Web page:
Violence Batters Former Mexican Showcase

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A retired Mexican general took charge of security this week in the troubled Mexican border state of Nuevo Leon, even as violent incidents continued to bloody the landscape.

On Monday, February 27, four men were reported slain in two gangland-style incidents in the state capital of Monterrey. A day earlier, on February 26, five young men were massacred by gunmen in a single event shortly before noon in the nearby municipality of Apodaca. Citing unidentified neighbors, a Nuevo Leon state police source quoted in the press said the five victims were murdered at a residence known for its sales of illegal drugs.

Apodaca was also the scene of a bloody February 19 prison rampage in which 44 inmates, all purported members of the Gulf drug cartel, were killed by rivals allegedly belonging to the Zetas gang. The violence also served as a cover for the mass escape of 29 Zetas, according to media accounts.

Yet the slaughter at the penitentiary was only the latest in a series of forewarned prison massacres in Mexico. Multiple reports portray warring groups of inmates running the Apodaca prison, a hot spot for drug dealing and consumption.

Nearly six months before the killings, the parents of one murdered Apodaca prisoner, Mario Humberto Ramirez Calderon, unsuccessfully requested a transfer of their son to another state prison because of the violence and extortion that the young man suffered at the hands of other inmates. According to Ramirez’s parents, whose real names were omitted from a news story due to security concerns, visits to their son quickly revealed other prisoners in charge of the institution.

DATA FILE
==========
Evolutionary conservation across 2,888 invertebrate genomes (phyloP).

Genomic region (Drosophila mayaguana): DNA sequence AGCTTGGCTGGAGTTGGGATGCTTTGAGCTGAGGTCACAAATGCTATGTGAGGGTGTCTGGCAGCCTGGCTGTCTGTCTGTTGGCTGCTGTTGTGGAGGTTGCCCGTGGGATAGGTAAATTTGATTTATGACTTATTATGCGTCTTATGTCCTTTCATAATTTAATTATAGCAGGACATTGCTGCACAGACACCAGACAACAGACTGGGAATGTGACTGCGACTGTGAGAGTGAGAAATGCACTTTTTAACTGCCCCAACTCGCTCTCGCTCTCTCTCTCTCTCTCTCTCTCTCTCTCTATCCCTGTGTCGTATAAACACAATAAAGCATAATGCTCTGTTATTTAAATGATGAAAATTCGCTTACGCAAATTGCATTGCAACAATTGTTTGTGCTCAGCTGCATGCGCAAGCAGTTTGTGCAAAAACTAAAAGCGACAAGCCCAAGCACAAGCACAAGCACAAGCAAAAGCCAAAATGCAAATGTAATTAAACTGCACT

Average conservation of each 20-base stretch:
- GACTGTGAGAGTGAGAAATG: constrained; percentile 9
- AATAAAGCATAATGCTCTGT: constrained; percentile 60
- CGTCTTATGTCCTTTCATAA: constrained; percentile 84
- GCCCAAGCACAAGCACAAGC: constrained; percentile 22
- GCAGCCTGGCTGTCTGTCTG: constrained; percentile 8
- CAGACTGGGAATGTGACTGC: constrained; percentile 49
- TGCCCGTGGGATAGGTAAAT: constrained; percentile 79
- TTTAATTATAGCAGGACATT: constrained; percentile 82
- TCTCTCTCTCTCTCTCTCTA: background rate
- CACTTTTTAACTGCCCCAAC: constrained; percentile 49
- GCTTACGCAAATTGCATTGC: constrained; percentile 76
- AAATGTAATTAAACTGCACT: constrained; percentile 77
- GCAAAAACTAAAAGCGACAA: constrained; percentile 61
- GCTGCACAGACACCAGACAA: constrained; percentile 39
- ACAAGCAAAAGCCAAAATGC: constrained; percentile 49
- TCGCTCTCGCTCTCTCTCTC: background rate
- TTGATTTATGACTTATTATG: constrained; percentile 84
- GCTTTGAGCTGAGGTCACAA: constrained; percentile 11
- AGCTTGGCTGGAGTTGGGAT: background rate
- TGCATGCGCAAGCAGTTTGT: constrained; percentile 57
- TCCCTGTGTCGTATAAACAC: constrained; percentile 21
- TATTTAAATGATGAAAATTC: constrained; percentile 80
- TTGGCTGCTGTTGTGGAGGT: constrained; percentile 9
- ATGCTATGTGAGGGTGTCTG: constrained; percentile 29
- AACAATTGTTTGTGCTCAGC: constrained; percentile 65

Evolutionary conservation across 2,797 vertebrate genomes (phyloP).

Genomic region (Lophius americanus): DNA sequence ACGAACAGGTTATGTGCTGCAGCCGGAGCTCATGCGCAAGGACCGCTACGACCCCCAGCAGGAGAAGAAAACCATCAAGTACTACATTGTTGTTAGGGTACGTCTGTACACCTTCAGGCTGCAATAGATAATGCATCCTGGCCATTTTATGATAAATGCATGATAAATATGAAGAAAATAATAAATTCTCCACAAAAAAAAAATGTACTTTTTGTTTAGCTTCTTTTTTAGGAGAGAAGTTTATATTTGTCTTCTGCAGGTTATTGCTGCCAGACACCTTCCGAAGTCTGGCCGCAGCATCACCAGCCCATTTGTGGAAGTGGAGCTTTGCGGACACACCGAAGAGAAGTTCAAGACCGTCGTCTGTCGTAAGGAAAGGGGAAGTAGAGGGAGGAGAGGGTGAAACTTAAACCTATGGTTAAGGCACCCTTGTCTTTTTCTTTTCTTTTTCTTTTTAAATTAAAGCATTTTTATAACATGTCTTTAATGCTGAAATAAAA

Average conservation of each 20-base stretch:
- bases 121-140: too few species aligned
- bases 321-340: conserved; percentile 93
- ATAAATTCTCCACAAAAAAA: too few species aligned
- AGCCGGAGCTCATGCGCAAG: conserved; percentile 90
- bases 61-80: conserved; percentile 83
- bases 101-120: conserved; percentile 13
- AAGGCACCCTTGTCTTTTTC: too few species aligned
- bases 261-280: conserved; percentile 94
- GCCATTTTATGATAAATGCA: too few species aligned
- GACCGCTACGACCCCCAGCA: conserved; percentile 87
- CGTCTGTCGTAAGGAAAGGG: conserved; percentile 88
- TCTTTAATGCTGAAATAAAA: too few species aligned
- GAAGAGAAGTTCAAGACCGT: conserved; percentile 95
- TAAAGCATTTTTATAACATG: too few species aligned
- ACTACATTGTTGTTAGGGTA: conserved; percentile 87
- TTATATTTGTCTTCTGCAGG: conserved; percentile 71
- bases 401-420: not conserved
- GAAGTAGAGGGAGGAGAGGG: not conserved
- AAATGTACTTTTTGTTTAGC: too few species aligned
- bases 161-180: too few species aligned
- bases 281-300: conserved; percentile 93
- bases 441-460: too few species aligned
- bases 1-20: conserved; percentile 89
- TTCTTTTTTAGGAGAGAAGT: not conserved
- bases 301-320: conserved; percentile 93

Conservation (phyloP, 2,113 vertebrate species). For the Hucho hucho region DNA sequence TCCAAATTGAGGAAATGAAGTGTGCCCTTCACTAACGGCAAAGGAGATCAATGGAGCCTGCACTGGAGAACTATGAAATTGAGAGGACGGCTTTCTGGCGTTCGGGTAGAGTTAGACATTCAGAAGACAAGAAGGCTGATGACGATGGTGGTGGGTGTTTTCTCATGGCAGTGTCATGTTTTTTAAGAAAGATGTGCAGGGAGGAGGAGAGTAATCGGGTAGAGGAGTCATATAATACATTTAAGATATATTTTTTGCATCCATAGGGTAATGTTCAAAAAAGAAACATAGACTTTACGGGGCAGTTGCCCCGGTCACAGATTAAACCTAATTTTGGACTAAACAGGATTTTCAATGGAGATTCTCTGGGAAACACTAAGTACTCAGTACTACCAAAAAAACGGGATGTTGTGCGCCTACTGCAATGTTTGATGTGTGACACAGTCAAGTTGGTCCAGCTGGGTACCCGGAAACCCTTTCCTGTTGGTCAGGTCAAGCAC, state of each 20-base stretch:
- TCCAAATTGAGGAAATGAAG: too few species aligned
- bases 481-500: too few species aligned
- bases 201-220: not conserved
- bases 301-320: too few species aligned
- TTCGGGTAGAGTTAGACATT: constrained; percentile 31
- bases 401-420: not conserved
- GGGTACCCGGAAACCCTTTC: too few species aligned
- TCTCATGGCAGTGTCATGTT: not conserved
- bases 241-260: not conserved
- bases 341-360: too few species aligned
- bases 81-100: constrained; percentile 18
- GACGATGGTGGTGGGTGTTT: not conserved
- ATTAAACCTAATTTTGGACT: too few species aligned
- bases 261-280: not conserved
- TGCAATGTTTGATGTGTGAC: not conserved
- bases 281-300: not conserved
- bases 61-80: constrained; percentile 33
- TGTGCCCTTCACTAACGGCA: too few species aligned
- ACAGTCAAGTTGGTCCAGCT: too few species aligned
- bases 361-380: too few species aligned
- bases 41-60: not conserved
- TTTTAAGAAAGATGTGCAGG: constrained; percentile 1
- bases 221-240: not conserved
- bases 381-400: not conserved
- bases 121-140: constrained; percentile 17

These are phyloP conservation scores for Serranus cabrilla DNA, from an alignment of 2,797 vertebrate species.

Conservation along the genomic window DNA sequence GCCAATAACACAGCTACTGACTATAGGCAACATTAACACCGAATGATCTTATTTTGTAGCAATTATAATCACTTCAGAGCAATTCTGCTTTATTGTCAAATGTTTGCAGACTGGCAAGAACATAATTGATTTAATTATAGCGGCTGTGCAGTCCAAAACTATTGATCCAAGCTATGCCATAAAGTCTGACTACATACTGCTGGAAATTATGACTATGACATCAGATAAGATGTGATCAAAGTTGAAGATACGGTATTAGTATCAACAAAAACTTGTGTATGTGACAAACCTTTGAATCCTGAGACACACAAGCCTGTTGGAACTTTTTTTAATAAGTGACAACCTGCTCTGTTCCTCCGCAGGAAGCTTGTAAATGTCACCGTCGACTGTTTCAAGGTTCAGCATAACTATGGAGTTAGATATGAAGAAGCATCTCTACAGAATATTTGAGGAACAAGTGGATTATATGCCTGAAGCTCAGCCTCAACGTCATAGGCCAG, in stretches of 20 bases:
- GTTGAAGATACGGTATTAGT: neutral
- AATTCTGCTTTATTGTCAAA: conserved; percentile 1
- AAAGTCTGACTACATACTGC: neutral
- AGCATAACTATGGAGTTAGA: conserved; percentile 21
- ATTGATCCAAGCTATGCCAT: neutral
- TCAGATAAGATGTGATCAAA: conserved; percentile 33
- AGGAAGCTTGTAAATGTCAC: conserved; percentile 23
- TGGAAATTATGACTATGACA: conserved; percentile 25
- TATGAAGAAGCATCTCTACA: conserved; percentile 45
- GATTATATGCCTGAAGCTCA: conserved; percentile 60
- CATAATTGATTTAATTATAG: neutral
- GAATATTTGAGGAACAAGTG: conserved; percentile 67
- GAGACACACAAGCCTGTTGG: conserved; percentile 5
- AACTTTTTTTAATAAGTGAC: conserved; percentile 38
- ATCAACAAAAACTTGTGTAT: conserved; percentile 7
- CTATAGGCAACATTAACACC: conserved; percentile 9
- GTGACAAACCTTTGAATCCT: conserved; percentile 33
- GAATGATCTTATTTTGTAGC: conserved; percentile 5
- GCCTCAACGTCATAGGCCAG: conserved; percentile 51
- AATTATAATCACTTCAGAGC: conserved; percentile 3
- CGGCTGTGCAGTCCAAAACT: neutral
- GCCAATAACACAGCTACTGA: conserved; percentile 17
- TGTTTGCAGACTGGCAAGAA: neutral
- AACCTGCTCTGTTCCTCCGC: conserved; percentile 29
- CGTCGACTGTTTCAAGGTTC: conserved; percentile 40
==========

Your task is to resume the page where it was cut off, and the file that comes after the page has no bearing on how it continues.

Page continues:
“In Apodaca, there was a person seated at each access point with a notebook and a pen writing down the movements of people-where they were going, who it was and how many there were” Ramirez’s mother was quoted. “(Note-takers) weren’t guards, they were prisoners.”

Recognizing the need for a profound transformation of the state prison system, Nuevo Leon Governor Rodrigo Medina de la Cruz admitted this week that many inmates enter prison uninvolved with organized criminal groups but leave the system as members of gangs.

As part of a shuffle of local security personnel, General Javier del Real Magallanes has been named the new state secretary of public safety. Previous to his appointment, the former defense official headed the 4th Military Region based in Monterrey from October 2006 to November 2008 before moving on to a job as undersecretary of planning and institutional protection for the Federal Secretariat of Public Safety.

Nuevo Leon's new security chief vowed to use “all the force of the State” to bring security to his jurisdiction.

In his long military career, del Real Magallanes served as a military attaché in several Central American nations, directed Mexico’s National Defense College and commanded the 2nd Military Region in Baja California and Sonora.

Once considered a showcase of modern Mexican capitalism, Monterrey and its surrounding area have been sunk in violence during the past five years. At least 2,000 violent crimes have been registered within the past year alone.

With an estimated population of 4.5 million and the third largest metro zone in Mexico, Monterrey offers strategic vantage points to the U.S. border, as well as brisk domestic markets for illegal drugs, money-laundering, prostitution, gambling, and contraband products of all types.

Sources: La Jornada, February 28, 2012. Article by Maria Alejandra Arroyo. Excelsior.com, February 28, 2012. La Opinion/EFE, February 27, 2012. Mexico.cnn.com, February 27, 2012. Article by Juan Alberto Cedillo. Proceso/Apro, February 25 and 27, 2012. Articles by Luciano Campos Garza and editorial staff.